TOPMed reports early data on large-scale sequencingA Nature paper today discusses findings from sequencing and data analysis of 53,581 diverse human genomes.
- UW Medicine: Leila Gray, 206.475.9809,firstname.lastname@example.org
- UW School of Public Health: Ashlie Chandler, email@example.com
- Brotman Baty Institute: Dean Owen, firstname.lastname@example.org
A Trans-omics for Precision Medicine, or TOPMed, program initial report, covering a large-scale sequencing study of more than 53,800 diverse human genomes, was released today. The findings appear in the journal Nature.
The overarching goal of TOPMed is to advance a more individualized, tailored approach to assessing risk for and diagnosing and treating common, debilitating diseases. These include heart, lung, blood and sleep disorders.
The program’s participant selection attempts to represent populations with ancestral origins in Africa, Asia, the Americas, Europe, as well as some other specific groups,such as the Amish, who marry within their religion.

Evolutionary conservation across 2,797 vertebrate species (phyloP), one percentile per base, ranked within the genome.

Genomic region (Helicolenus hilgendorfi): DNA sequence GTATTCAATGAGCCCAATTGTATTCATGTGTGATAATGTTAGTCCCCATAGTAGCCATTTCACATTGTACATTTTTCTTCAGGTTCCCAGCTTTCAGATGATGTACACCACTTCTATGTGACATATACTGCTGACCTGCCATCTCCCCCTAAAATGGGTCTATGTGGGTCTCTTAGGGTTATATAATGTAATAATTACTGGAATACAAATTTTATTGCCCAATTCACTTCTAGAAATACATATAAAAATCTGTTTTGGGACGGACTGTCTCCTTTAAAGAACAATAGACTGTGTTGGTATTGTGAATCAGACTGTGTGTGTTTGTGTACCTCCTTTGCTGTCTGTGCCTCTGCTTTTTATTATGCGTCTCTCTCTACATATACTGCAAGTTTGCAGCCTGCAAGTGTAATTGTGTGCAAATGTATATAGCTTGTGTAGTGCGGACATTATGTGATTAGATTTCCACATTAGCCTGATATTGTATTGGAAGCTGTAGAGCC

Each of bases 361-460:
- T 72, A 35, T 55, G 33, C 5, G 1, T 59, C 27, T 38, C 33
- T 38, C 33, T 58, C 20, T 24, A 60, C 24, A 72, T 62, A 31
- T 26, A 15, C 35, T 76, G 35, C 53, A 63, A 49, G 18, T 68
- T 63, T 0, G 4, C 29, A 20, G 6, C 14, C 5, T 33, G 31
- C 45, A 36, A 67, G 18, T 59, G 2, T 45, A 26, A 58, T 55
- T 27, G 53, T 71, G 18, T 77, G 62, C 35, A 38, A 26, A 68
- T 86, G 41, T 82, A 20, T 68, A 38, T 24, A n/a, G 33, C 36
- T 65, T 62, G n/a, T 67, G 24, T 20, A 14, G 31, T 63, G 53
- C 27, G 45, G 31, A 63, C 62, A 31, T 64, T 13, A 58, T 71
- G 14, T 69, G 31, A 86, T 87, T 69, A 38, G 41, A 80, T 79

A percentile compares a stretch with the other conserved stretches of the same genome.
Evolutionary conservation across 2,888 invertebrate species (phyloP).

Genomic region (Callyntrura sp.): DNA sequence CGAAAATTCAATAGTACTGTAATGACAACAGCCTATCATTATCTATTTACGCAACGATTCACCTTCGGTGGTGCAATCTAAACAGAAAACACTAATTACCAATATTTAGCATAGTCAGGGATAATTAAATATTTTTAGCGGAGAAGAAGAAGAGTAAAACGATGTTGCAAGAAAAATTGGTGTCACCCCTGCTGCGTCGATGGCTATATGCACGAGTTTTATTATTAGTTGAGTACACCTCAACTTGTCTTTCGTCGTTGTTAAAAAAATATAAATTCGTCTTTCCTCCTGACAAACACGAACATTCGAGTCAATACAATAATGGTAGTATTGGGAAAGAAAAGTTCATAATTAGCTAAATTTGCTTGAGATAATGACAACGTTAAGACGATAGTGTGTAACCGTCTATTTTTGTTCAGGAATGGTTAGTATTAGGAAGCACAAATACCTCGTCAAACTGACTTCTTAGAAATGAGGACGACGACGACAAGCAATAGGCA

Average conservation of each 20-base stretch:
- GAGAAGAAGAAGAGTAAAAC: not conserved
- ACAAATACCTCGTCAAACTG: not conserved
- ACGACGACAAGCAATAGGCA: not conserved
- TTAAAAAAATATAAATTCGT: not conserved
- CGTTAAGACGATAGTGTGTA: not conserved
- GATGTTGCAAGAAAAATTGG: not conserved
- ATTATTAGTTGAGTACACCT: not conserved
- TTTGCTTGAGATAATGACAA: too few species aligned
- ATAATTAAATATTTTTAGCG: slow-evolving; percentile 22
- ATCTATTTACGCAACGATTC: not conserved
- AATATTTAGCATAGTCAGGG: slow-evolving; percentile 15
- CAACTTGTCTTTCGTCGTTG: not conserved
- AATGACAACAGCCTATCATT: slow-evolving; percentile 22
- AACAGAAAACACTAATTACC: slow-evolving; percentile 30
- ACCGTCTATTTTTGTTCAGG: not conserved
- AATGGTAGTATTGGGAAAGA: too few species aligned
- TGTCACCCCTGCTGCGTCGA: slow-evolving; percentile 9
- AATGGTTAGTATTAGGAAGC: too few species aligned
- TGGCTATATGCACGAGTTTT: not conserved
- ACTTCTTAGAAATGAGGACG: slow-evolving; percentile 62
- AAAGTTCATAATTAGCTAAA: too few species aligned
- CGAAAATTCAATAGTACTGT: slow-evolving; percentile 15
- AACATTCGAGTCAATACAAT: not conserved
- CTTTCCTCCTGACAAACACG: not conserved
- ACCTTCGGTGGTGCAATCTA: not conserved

The project's early report highlights that more than 400 million genomic variants appear among its study participants. While the total is large, many of the variants are rare. The scientists discuss analyzing variants to understand which parts of the human genome are prone to variations.
Related studies could also glean knowledge on mutational processes, population genetics and demographics, and human evolution. Combined with clinical and biological data, variant analysis may lead to clues to genetic susceptibility or resistance to a myriad of conditions, and perhaps to treatment response.
Nearly a thousand researchers from universities and scientific institutes across the country collaborate on the TOPMed program.
The study in the Feb. 10 Nature paper included significant expert contributions and national data coordination from the University of Washington School of Public Health’s Department of Biostatistics, as well as genomic expertise and technologies from the UW School of Medicine’s Department of Genome Sciences, the Northwest Genomics Center, and the Brotman Baty Institute for Precision Medicine. Clinical scientists from the UW also provided specific assistance.
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